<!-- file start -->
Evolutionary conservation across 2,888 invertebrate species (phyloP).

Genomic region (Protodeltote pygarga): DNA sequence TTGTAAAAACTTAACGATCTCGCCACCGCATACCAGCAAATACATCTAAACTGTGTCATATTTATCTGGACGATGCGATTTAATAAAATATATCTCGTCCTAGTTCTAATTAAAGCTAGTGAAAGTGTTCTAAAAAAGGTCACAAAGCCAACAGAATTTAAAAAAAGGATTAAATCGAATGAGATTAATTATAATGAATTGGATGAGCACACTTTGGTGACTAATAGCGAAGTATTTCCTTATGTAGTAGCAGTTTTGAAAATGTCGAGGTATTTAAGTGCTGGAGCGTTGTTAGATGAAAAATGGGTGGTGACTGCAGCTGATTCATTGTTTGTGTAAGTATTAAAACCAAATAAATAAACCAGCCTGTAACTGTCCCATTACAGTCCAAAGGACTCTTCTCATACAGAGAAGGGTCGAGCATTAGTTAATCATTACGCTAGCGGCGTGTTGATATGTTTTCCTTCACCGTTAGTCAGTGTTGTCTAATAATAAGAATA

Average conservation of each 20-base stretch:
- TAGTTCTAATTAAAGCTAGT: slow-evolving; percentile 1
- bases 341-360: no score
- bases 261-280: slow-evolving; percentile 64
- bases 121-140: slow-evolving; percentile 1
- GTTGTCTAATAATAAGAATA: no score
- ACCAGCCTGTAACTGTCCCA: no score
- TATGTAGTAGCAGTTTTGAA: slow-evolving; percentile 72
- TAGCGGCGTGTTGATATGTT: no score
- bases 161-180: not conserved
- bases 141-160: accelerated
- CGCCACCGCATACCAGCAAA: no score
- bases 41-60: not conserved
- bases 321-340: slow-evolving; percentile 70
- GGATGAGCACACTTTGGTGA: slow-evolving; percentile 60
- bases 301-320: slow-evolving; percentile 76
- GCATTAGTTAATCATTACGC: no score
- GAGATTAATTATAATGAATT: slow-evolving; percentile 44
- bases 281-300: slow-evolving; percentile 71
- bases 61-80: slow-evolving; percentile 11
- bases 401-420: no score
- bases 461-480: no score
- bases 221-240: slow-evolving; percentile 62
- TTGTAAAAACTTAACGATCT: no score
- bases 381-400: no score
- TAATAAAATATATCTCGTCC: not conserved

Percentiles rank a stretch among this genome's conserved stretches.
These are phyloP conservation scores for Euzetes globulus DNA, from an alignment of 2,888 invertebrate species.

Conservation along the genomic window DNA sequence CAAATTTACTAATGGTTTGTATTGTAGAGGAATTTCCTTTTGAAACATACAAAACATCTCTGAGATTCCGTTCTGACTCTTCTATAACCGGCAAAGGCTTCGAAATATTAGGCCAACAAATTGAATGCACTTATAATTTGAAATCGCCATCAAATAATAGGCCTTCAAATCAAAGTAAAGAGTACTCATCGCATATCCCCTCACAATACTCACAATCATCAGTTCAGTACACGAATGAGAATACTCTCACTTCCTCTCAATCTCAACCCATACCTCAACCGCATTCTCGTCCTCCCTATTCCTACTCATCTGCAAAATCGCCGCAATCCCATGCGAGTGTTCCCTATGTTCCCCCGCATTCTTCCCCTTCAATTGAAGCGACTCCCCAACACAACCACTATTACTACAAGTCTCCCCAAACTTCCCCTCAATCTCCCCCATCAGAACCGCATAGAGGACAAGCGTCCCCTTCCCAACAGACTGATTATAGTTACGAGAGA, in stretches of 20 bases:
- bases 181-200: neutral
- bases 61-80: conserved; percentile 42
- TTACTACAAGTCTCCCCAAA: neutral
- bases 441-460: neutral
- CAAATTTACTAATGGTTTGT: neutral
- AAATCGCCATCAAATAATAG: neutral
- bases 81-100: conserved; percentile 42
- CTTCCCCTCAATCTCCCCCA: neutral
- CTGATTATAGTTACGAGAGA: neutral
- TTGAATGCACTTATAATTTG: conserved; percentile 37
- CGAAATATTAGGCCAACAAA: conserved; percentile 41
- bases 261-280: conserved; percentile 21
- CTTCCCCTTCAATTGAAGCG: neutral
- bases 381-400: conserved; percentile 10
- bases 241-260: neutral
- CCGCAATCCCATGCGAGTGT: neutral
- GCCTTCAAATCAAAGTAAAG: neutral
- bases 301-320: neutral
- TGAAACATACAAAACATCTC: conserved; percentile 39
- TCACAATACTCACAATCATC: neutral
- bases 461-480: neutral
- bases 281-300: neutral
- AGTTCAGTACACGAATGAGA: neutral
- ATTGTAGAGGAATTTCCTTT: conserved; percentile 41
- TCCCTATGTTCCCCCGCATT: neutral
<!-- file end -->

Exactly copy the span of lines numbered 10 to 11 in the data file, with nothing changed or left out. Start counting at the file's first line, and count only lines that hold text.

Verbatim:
- TATGTAGTAGCAGTTTTGAA: slow-evolving; percentile 72
- TAGCGGCGTGTTGATATGTT: no score